A struggling Leafs team running into a 18-3-4 opponent can go one of two ways – the bloody Jaws-like scene we’re picturing, or the Leafs sensing the urgency of a fin in the water, rising to the level of competition, and icing a respectable showing.
The Sharks are obviously on another level personnel wise; they tick all the boxes required in an elite team with amazing center depth in particular (Thornton, Couture, Pavelski, Marleau in a pinch). It’s a mystery as to why the Sharks organization doesn’t have at least one Cup to show for itself given its regular season successes since 2004. While the Red Wings are popularly described as the paragon of consistency as a winning team that feeds the machine with acute draft day bargain hunting, San Jose has been a winning team that’s been better at the draft without the Cup to show for it.
Great drafting ensures this Sharks will have more opportunities to win its first Cup over this next CBA – a 9th overall pick was used on Logan Couture on and a second round pick on Marc-Edouard Vlasic; two 7th rounders were used to unearth Joe Pavelski and Justin Braun (leading Sharks defence core in minutes played, and leading the league in plus/minus); Tommy Wingels was a sixth-round pick up; Tomas Hertl, looking like pretty damn good value at 17th overall in 2012, is currently leading the Calder race (13 goals and 21 points in 26 games).
In fact, since 2003 no team has produced more games played out of its draftees than the Sharks, and they’ve been a good to great team the entire time.
The painful irony for Leafs fans is that the man who traded the first and second round picks used by the Sharks to trade up for Logan Couture in order to wrangle himself Vesa Toskala is one of the brains behind the scouting operation in San Jose, along with director of scouting Tim Burke, in John Ferguson Jr (at least since 2008). Leafs fans can at least thank Fergie for the excellent 2006 draft and the appointment of Dave Morrison as his Director of Scouting in the same year (Morrison’s results look to be pretty good so far).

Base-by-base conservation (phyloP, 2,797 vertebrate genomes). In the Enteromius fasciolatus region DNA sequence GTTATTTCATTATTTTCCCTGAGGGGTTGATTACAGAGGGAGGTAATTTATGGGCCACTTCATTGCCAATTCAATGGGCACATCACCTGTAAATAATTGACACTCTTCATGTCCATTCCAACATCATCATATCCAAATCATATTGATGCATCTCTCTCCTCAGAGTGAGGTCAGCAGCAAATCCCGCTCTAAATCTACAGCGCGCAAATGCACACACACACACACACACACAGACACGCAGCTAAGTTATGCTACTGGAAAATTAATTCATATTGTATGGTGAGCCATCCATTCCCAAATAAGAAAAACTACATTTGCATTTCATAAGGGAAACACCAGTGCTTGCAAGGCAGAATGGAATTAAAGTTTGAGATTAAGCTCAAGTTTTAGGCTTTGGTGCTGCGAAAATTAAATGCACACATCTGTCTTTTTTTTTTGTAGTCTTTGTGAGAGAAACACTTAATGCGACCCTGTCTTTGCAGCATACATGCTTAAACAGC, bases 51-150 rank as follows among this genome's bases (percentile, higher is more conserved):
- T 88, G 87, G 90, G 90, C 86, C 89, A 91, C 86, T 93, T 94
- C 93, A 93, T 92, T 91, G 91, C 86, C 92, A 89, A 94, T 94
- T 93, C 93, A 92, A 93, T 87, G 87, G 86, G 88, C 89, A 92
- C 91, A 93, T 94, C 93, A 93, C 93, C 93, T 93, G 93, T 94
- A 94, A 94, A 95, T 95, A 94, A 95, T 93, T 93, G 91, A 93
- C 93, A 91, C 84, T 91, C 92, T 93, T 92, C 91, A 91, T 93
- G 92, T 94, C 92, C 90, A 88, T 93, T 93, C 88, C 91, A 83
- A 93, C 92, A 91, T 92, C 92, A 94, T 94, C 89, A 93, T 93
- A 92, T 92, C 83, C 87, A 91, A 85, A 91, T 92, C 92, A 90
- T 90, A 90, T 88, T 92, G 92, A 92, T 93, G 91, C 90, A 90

Sharks coach Todd McLellan has been labeling his the 2013-14 iteration of his group as less of a heavy cycle team than in years previous, but a good possession team nonetheless that emphasizes putting a ton of rubber at the net, winning puck races, and rolling four lines with speed to feed a relentless attack.
[quote_box_center]“We’re talking about putting it in areas where we can go get it. We’re talking about playing more of a north-south game, not slowing it down as much, trying to stay ahead of the curve. That’s where the game is going. Coming out of the last lockout you could delay, look for people and hold on to the puck a little longer. Teams have figured out how to defend that now. You have to advance.”
– Todd McLellan
Consider the following quotes:
“We’re not a team who likes to skate over the blueline and throw shots at the net, we want to hold onto it and make some plays.”
“Our coaches track scoring chances, not shots. A guy crosses centre ice and shoots the puck at the net, it’s a shot. After the game, when they put up the scoring chances, if there’s ever a big disparity in that, it’s going to be an issue with the coaches and with the players. But again, if they get 40 shots and five scoring chances, that doesn’t really matter to us.”?
“You’ve got to shoot the puck. You watch highlights around the league and a lot of goals are scored on second or third chances and that’s how we’ve been getting them, too.”
– Logan Couture